The Temiars, a Mon-Khmer-speaking Orang Asli society living in the uplands of northern Peninsular Malaysia, have long attracted popular attention in the West for reports that ascribed to them the special psychotherapeutic technique known as ‘Senoi Dreamwork’. However, the reality of Temiar religion and society, as studied and recorded by Geoffrey Benjamin, is even more fascinating than that popular portrayal which he shows to be based on a serious misrepresentation of Temiar practice.
When Benjamin first lived in the isolated villages of the Temiars between 1964 and 1965, he encountered a people who lived by swidden farming supplemented by hunting and fishing. They practised their own localised animistic religion in an area where the main religion was once Mahayana Buddhism and is now Islam. Half a century later, the Temiars have become much more deeply embedded in broader Malaysian society, while retaining their distinctive way of life and maintaining their complex animistic religious beliefs.
Benjamin’s ongoing fieldwork in the 1970s, 1990s and 2000s followed the Temiars through processes of religious disenchantment and re-enchantment, as they reacted in various ways to the advent of Baha’i, Islam and Christianity. Some Temiars even developed a new religion of their own. In addition to its rich ethnographic reportage, the book proposes a novel theory of religion, and in the process develops a deeply insightful account of the changing intellectual framework of anthropology over the past half-century.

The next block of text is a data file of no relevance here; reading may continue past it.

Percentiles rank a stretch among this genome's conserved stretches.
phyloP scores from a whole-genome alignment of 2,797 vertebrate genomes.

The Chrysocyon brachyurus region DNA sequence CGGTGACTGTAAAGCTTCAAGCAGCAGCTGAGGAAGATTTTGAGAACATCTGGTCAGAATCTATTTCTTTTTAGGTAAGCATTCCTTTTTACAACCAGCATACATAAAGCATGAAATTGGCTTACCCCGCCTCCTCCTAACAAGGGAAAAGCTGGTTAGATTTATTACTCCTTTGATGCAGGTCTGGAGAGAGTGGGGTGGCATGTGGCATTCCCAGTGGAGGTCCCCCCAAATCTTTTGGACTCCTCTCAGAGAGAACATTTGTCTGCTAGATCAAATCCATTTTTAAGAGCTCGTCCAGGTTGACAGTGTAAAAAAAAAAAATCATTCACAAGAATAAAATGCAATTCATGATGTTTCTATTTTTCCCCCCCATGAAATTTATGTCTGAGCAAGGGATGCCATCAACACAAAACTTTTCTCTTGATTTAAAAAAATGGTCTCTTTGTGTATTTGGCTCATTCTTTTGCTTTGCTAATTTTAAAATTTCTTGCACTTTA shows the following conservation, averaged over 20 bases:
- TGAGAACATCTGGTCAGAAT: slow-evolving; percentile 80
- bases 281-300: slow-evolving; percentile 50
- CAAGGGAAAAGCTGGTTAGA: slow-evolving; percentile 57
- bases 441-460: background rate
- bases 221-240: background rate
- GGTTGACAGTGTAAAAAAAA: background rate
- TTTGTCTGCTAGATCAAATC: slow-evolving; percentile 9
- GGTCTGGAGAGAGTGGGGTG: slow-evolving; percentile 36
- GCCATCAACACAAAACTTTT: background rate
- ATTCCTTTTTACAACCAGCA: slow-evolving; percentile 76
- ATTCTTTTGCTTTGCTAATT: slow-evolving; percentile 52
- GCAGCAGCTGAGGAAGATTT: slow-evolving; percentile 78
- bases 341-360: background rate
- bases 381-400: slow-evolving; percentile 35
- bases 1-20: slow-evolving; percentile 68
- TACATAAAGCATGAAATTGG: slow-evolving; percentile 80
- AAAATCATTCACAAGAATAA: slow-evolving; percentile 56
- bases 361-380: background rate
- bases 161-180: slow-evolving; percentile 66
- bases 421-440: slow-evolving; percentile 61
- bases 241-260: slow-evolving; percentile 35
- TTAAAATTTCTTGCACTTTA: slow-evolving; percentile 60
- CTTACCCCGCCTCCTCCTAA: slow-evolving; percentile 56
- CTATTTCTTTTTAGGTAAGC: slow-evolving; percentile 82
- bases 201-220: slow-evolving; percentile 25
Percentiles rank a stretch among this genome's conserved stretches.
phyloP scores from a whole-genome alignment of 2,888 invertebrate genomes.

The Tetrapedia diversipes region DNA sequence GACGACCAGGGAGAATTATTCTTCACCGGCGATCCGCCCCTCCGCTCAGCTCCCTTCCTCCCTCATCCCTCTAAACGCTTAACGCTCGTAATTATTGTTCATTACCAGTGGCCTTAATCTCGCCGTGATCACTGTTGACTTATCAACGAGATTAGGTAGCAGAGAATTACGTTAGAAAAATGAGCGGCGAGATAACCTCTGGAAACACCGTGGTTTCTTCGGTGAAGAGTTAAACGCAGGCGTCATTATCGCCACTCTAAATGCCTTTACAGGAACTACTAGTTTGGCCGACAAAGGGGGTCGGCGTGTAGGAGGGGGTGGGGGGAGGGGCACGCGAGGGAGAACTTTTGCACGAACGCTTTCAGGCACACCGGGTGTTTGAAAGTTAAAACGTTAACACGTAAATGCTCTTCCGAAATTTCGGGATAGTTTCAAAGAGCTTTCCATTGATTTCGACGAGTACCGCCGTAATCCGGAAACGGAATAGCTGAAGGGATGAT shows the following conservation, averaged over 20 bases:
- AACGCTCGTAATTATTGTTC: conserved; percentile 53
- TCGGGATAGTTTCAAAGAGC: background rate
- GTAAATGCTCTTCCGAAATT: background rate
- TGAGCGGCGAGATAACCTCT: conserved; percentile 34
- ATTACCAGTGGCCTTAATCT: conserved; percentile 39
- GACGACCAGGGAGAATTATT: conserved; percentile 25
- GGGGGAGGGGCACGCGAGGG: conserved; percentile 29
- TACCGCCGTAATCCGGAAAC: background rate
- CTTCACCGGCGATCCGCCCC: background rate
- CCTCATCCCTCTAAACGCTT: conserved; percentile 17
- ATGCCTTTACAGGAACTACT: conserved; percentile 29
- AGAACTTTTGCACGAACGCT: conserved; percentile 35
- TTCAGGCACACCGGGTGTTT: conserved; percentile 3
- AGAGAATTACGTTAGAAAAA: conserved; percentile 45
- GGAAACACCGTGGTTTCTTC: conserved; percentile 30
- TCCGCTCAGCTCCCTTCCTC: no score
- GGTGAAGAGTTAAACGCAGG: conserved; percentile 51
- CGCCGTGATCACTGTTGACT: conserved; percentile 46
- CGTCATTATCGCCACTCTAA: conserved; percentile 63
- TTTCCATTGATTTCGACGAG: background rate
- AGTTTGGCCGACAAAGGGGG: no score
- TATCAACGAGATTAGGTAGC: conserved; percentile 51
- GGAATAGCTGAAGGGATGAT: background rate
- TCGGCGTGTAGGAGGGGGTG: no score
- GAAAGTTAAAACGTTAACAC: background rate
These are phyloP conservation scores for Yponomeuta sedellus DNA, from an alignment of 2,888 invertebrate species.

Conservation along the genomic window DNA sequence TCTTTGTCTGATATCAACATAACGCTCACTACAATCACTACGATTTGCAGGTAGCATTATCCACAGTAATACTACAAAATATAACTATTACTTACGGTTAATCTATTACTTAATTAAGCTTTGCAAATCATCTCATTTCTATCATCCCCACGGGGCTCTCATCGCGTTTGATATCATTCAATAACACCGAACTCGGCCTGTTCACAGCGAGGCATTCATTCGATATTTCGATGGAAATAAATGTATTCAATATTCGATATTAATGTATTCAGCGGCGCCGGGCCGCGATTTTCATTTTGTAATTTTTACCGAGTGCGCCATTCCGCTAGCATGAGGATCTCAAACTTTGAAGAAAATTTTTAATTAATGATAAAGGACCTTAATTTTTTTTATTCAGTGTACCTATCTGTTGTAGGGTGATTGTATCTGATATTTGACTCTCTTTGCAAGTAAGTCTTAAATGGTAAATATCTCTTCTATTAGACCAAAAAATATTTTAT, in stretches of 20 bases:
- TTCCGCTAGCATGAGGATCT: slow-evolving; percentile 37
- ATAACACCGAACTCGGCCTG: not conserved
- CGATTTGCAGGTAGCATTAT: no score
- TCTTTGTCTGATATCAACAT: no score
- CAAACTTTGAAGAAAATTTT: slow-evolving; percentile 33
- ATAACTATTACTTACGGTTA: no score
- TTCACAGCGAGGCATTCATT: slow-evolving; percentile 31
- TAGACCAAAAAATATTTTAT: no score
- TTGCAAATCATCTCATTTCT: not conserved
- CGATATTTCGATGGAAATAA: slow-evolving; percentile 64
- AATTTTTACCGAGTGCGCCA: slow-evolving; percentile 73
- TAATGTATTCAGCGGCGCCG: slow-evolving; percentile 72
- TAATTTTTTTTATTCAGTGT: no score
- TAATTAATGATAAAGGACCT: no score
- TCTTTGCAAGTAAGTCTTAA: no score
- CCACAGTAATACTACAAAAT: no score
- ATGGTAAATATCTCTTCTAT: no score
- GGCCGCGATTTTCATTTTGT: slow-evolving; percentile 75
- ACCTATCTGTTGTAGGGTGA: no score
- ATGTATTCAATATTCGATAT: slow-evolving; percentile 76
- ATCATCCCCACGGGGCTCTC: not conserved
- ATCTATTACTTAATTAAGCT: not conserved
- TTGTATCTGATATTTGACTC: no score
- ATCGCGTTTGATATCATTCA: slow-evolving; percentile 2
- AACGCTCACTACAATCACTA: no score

“Temiar Religion is anthropology at its best… This book is a contribution to social sciences on many fronts. It would be of interest to Orang Asli Studies/Malay/South East Asian Studies, the study of animistic belief as well as to the anthropology and sociology of religion, shamanism/healing and indigenous psychology.”
“The depth and richness of Benjamin’s long-life work and his skills as a fieldworker, a linguist, and a theoretician make this volume a masterpiece, which reminds us not (only) what anthropology is but also what it does – and how it does it.”
Diana Riboli, Panteio University
“If you would like to make sense of the Temiar world and, at the same time, wonder at an example of ethnographic analysis at its very best, you can do no better than to start here.”
James C. Scott
“This book should become essential reading in the cultural study of dreaming… Benjamin’s intimate and deeply informed ethnography presents a portrait of an indigenous culture finding ways of creatively adapting to external pressures and colonial incursions.” Kelly Bulkeley, The Graduate Theological Union